The key goals include keeping the Internet "an open platform" for consumers and entrepreneurs, maintaining investment and innovation, encouraging transparency across the Internet ecosystem, and continuing to govern the Internet to the extent possible through the development of technical standards and best practices by the Internet community.
Areas of emerging agreement also include the need for flexibility in network management and the sense that a broad prohibition on all discrimination is inappropriate and would harm consumers.
"Virtually all parties agree that the public Internet should continue to be an open platform over which consumers can access whatever lawful content and applications they choose," Verizon said in its FCC filing.
"In addition to allowing consumers to decide what practices, services, or devices best suit their needs, transparency will allow them to identify practices to which they object and thereby permit policing of anti-competitive or anti-consumer practices through public scrutiny, the possibility of reputational harm, and the risk of governmental sanction."
The need for transparency applies across the Internet, including to application and content providers, Verizon said.
"The Internet has historically been governed largely through the efforts of the Internet community in the form of technical standards bodies and other self-regulatory measures such as the development of industry best practices," Verizon told the commission. "That model should be built upon by creating additional technical and industry groups with the requisite technical expertise that can address problems that do arise, develop industry best practices, and provide a forum to help resolve disputes, much as the Better Business Bureau oversees an alternative dispute resolution mechanism [concerning advertising]."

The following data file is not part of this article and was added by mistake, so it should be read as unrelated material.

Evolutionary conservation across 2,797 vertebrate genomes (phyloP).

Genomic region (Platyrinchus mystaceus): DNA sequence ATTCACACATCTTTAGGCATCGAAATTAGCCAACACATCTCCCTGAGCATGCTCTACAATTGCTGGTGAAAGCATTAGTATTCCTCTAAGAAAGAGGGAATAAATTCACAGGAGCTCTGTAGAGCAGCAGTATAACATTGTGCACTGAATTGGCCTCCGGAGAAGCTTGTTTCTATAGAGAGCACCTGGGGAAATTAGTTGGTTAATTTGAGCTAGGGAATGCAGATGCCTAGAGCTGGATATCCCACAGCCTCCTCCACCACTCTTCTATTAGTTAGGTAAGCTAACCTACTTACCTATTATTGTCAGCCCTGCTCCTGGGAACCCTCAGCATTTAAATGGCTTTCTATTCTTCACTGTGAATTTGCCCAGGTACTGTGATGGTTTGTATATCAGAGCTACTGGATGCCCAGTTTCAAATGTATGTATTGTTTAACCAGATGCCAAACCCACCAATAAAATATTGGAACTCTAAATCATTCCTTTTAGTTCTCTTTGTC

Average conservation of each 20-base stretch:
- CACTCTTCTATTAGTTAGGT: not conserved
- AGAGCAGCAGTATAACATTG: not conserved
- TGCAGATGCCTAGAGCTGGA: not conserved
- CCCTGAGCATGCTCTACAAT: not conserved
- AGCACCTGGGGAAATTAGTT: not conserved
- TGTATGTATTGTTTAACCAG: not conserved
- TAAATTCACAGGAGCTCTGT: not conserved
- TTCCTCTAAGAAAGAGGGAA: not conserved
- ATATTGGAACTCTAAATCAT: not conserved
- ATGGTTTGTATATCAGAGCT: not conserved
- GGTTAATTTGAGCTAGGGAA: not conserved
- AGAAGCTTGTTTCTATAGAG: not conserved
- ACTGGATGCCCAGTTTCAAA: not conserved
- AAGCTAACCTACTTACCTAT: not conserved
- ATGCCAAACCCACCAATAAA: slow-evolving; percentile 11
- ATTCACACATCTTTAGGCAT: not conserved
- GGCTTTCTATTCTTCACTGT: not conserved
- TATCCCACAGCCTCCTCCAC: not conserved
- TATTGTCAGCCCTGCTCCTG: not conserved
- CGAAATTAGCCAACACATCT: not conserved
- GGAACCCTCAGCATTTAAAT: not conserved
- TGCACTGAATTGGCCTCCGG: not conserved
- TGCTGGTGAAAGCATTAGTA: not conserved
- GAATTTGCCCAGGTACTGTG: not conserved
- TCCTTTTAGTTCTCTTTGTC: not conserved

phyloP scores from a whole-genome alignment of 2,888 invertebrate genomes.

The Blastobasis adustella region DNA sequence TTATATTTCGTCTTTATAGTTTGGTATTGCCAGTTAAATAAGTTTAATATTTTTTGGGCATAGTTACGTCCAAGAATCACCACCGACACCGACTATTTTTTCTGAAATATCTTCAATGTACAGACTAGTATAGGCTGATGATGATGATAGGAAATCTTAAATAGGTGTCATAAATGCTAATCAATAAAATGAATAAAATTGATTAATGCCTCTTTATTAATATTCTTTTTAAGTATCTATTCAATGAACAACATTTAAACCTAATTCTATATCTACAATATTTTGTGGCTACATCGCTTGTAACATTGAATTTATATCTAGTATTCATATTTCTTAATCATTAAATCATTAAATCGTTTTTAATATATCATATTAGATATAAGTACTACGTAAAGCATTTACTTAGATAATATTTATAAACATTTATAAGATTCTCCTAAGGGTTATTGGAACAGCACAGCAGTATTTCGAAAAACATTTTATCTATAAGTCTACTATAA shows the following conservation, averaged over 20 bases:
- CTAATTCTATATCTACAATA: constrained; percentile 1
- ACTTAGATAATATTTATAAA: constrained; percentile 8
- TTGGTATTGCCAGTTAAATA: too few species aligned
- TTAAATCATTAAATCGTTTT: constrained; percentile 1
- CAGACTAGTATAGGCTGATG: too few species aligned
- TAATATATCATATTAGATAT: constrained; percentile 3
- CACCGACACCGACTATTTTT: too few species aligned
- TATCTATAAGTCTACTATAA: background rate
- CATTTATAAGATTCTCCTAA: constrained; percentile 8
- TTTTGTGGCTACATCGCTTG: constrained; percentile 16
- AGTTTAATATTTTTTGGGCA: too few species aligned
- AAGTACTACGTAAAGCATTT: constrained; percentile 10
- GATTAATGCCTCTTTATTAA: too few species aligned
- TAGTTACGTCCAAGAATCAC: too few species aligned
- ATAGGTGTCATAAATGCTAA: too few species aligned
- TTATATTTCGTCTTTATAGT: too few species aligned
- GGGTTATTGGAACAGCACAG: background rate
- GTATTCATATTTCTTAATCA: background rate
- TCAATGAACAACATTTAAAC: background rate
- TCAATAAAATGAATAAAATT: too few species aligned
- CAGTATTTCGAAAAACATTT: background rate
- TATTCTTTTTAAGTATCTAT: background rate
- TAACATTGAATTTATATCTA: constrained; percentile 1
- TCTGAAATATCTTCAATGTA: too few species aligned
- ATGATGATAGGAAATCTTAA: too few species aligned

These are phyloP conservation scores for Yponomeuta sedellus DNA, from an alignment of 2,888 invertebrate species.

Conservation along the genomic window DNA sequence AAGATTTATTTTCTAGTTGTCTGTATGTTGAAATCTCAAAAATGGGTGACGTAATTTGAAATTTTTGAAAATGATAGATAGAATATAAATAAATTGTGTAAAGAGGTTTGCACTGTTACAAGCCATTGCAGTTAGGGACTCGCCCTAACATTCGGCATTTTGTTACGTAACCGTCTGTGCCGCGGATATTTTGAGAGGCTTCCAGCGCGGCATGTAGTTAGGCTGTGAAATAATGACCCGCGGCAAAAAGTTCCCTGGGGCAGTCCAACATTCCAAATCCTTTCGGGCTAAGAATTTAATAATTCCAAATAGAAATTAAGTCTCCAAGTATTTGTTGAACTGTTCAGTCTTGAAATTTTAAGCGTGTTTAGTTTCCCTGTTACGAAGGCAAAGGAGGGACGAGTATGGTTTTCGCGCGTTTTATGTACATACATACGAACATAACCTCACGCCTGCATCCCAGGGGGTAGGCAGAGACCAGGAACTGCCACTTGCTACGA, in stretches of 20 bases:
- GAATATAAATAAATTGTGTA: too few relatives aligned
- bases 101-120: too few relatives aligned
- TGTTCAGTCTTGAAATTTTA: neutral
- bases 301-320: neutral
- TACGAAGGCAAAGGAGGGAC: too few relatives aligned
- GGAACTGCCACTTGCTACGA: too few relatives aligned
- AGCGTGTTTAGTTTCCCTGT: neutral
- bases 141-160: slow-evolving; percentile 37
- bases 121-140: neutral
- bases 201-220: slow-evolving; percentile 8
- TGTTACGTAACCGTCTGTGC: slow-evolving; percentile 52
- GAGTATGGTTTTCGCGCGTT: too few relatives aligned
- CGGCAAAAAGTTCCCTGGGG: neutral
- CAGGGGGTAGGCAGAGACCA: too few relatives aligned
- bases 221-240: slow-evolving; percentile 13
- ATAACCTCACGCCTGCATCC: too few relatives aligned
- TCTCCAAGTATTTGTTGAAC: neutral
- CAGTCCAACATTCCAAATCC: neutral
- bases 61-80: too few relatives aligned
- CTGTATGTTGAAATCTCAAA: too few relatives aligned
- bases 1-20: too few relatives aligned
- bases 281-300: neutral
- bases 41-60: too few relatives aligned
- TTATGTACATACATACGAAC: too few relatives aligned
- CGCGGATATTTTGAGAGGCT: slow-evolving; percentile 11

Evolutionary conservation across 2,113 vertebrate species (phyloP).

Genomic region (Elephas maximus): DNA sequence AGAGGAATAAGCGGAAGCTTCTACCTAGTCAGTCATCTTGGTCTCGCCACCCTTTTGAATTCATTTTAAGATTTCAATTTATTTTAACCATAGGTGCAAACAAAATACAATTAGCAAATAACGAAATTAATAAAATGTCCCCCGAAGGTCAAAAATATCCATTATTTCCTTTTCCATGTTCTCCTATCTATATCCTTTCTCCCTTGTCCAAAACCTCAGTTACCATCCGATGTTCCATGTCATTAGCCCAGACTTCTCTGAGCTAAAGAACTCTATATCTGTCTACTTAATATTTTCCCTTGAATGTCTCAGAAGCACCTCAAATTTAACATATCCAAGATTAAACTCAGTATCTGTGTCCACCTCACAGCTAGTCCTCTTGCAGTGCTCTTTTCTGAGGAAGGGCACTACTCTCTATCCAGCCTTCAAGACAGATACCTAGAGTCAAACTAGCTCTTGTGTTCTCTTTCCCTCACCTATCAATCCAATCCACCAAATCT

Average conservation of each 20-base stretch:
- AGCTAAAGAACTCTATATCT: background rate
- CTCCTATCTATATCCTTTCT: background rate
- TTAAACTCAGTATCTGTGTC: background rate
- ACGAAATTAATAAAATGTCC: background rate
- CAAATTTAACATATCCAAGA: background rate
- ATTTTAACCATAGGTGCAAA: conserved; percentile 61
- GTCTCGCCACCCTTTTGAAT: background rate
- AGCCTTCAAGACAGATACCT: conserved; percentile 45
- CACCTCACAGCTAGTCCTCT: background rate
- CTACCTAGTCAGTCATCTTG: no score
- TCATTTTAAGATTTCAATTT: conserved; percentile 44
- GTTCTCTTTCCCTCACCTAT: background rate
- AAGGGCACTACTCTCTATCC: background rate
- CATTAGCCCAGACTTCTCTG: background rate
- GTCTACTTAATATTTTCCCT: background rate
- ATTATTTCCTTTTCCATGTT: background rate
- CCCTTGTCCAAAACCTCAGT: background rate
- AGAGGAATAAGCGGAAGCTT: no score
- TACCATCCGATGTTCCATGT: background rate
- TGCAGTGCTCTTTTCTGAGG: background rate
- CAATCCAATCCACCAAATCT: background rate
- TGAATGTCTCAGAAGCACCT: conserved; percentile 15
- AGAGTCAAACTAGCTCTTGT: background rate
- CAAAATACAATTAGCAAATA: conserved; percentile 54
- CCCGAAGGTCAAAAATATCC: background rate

To guard against potential bad actors in the Internet sector, Verizon said government should address "demonstrated harm to users or to competition on a swift and surgical basis based on an ’ex post’ finding of specific facts involved in a particular incident where industry mechanisms are unable to resolve the conduct at issue."
Verizon said the Internet has thrived "because successive administrations of both parties have resisted the urge to regulate."
"This approach has led to an open platform that permits consumers to access the lawful content and applications of their choice, massive investment, and flourishing innovation, all of which has brought unparalleled benefits to consumers and the economy more generally."
Verizon also noted in its filing: "The record contains no facts establishing a pattern of blocking access to websites, anticompetitive discrimination, or any other harmful behavior by broadband Internet access providers.
"Instead, proponents are left to speculate about possible future harms and hypothetical economic incentives ... [that] would apply equally to other members of the Internet ecosystem that are in a position to play a gatekeeping role yet go untouched by the proposed regulations." [April 28, 2010]
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